The Atlanta Beltline hired a veteran transportation and urban planning expert Wednesday to lead the ambitious project and rebuild public trust after a previous leader was ousted over questionable use of taxpayer funds.
Paul Morris, a former North Carolina Department of Transportation deputy and planning consultant, was selected in a national search for the top Beltline job.
Beltline board members praised his experience and background, which spanned public and private sectors. And his ties with Charlotte Mayor Anthony Foxx, who was recently tapped by President Barack Obama to become the next U.S. secretary of transportation, undoubtedly worked in his favor.
The organization’s hire comes almost a year after former chief Brian Leary left the organization following an investigation by The Atlanta Journal-Constitution that revealed officials used tax dollars for gifts, events and personal items.
Mayor Kasim Reed, who sits on the Beltline board, said Morris’ appointment will help establish Atlanta as a national model for urban revitalization.
“With almost 30 years of transportation and urban development experience, Paul Morris brings an impressive depth of management experience to the Atlanta Beltline,” he said in a statement.
The Beltline is a pivotal part of Atlanta’s long-term development plan. The nonprofit, which operates under city oversight, aims to turn a 22-mile loop of rail lines into a necklace of parks, residences and businesses, and it’s already transformed some blighted tracts into sought-after real estate. A streetcar route is planned to tie it together, though funding is in limbo after last year’s defeat of a regional transportation tax.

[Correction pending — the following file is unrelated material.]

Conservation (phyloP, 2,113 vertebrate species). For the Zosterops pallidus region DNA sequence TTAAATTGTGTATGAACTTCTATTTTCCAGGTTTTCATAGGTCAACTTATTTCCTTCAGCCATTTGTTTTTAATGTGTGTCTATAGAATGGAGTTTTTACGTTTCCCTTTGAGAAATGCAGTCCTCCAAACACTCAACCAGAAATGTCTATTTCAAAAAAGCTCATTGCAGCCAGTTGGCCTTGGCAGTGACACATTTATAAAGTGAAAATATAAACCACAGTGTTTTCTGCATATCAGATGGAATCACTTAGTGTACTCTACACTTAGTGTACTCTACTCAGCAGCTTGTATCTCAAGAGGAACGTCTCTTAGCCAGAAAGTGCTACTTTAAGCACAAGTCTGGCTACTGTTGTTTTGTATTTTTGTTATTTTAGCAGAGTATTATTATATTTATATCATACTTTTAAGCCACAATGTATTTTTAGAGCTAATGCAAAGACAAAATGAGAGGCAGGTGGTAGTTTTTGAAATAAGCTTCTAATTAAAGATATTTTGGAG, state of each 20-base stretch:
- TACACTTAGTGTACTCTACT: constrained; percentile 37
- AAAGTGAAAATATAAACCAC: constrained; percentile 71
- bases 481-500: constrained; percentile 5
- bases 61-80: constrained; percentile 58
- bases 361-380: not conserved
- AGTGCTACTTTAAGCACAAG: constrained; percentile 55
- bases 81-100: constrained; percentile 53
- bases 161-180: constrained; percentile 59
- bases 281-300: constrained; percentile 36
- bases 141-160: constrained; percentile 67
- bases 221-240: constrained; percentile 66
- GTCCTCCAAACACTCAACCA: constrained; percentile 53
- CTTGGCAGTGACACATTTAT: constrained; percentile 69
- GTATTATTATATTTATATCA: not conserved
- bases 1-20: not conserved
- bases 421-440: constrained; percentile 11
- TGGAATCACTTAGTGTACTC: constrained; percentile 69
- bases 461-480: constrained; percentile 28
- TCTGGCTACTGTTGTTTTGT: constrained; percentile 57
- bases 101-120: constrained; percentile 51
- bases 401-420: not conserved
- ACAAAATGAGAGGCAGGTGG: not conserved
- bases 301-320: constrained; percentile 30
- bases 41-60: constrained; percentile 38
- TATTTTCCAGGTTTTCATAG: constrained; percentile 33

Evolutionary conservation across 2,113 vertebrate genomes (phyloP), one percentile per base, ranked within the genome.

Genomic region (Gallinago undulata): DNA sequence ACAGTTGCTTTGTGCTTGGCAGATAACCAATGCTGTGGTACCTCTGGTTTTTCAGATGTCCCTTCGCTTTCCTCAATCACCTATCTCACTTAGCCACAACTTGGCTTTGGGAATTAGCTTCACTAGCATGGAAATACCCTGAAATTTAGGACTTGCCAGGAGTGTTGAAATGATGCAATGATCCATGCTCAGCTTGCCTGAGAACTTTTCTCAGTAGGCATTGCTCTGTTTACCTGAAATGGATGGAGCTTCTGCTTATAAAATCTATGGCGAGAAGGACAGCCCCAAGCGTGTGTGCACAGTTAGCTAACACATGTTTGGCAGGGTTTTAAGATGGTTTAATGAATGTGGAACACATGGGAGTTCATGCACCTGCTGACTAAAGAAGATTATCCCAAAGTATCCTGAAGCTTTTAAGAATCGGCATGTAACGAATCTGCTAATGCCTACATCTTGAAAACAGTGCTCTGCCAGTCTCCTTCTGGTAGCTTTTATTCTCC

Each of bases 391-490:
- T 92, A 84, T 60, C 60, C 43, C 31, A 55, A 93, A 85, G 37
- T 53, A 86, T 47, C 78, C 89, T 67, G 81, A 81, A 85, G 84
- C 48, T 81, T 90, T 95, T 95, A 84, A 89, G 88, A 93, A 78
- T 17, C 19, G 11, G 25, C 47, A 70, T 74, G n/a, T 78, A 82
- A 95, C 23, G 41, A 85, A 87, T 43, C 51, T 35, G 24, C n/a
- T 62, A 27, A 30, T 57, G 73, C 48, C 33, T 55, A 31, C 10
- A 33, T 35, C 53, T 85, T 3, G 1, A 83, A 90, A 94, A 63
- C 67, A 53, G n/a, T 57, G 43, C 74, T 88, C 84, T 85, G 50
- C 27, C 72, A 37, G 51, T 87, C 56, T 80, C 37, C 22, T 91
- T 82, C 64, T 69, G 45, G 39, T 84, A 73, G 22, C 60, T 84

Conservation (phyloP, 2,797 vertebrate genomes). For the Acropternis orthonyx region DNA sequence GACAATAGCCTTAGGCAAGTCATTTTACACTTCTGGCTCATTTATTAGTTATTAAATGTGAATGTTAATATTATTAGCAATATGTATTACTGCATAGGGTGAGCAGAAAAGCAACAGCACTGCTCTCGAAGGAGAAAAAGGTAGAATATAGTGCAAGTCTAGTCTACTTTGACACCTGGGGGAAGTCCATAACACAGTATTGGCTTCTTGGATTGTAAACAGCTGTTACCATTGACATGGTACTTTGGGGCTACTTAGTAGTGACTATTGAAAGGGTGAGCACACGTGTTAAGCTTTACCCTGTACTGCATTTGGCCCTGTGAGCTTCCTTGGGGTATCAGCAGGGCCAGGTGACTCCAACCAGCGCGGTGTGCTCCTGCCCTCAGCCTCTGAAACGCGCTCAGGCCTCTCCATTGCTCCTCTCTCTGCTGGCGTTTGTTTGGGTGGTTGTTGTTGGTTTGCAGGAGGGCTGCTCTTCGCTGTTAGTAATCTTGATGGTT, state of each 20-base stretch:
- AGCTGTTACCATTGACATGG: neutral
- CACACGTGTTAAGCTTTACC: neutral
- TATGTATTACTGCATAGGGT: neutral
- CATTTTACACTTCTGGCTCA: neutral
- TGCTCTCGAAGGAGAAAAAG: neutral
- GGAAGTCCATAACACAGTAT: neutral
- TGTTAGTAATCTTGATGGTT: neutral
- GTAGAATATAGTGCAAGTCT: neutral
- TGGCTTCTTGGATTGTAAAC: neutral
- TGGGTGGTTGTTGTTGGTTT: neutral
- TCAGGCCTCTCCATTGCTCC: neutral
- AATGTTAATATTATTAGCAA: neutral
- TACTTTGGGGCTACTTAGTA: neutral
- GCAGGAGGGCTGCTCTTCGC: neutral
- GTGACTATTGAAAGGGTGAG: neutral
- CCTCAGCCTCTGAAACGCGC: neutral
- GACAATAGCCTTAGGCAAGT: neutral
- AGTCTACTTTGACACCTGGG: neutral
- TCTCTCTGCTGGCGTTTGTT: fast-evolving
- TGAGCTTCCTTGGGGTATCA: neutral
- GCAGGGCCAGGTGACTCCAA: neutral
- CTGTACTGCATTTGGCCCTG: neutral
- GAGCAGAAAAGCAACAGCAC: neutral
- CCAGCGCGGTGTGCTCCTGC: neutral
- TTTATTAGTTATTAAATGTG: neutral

The Beltline gets most of its money to acquire land and pursue redevelopment from property tax growth generated by a special tax district around the project, under the theory it will pay off through long-term economic growth. A separate nonprofit group also has raised tens of millions of dollars for the project from private donors.
That’s why last year’s reports were so troubling to some city officials. The AJC found that the organization charged taxpayers for wedding gifts, a dry cleaning bill, a parking ticket and other items that frustrated City Hall and infuriated watchdog groups.
It also highlighted other expenses, such as a $2,100 taxpayer-funded bill for food at a Braves game. Leary was ousted in August. Leary pulled in a salary of $195,000 in 2011, plus another $28,000 in bonuses.
The Beltline’s chief operating officer, Lisa Gordon, served as an interim leader while the organization searched for a new CEO. She was among the five finalists for the job.
Morris, 52, whose start date is still in the works, will inherit the organization at a crucial moment. The project has received more than $340 million in funding since 2006 and attracted more than $1 billion in new development, enlivening areas around the Old Fourth Ward and other nearby neighborhoods.
But Morris will have to try to find new ways to come up with more transportation funding and work to secure additional money for the miles of right of way and green space planned along the route.
“This team has done a tremendous job during the transition, and we want to keep the momentum going,” Beltline board Chair John Somerhalder said in a statement. “We believe Mr. Morris is the right person to guide the progress of the Atlanta Beltline into its next phase.”
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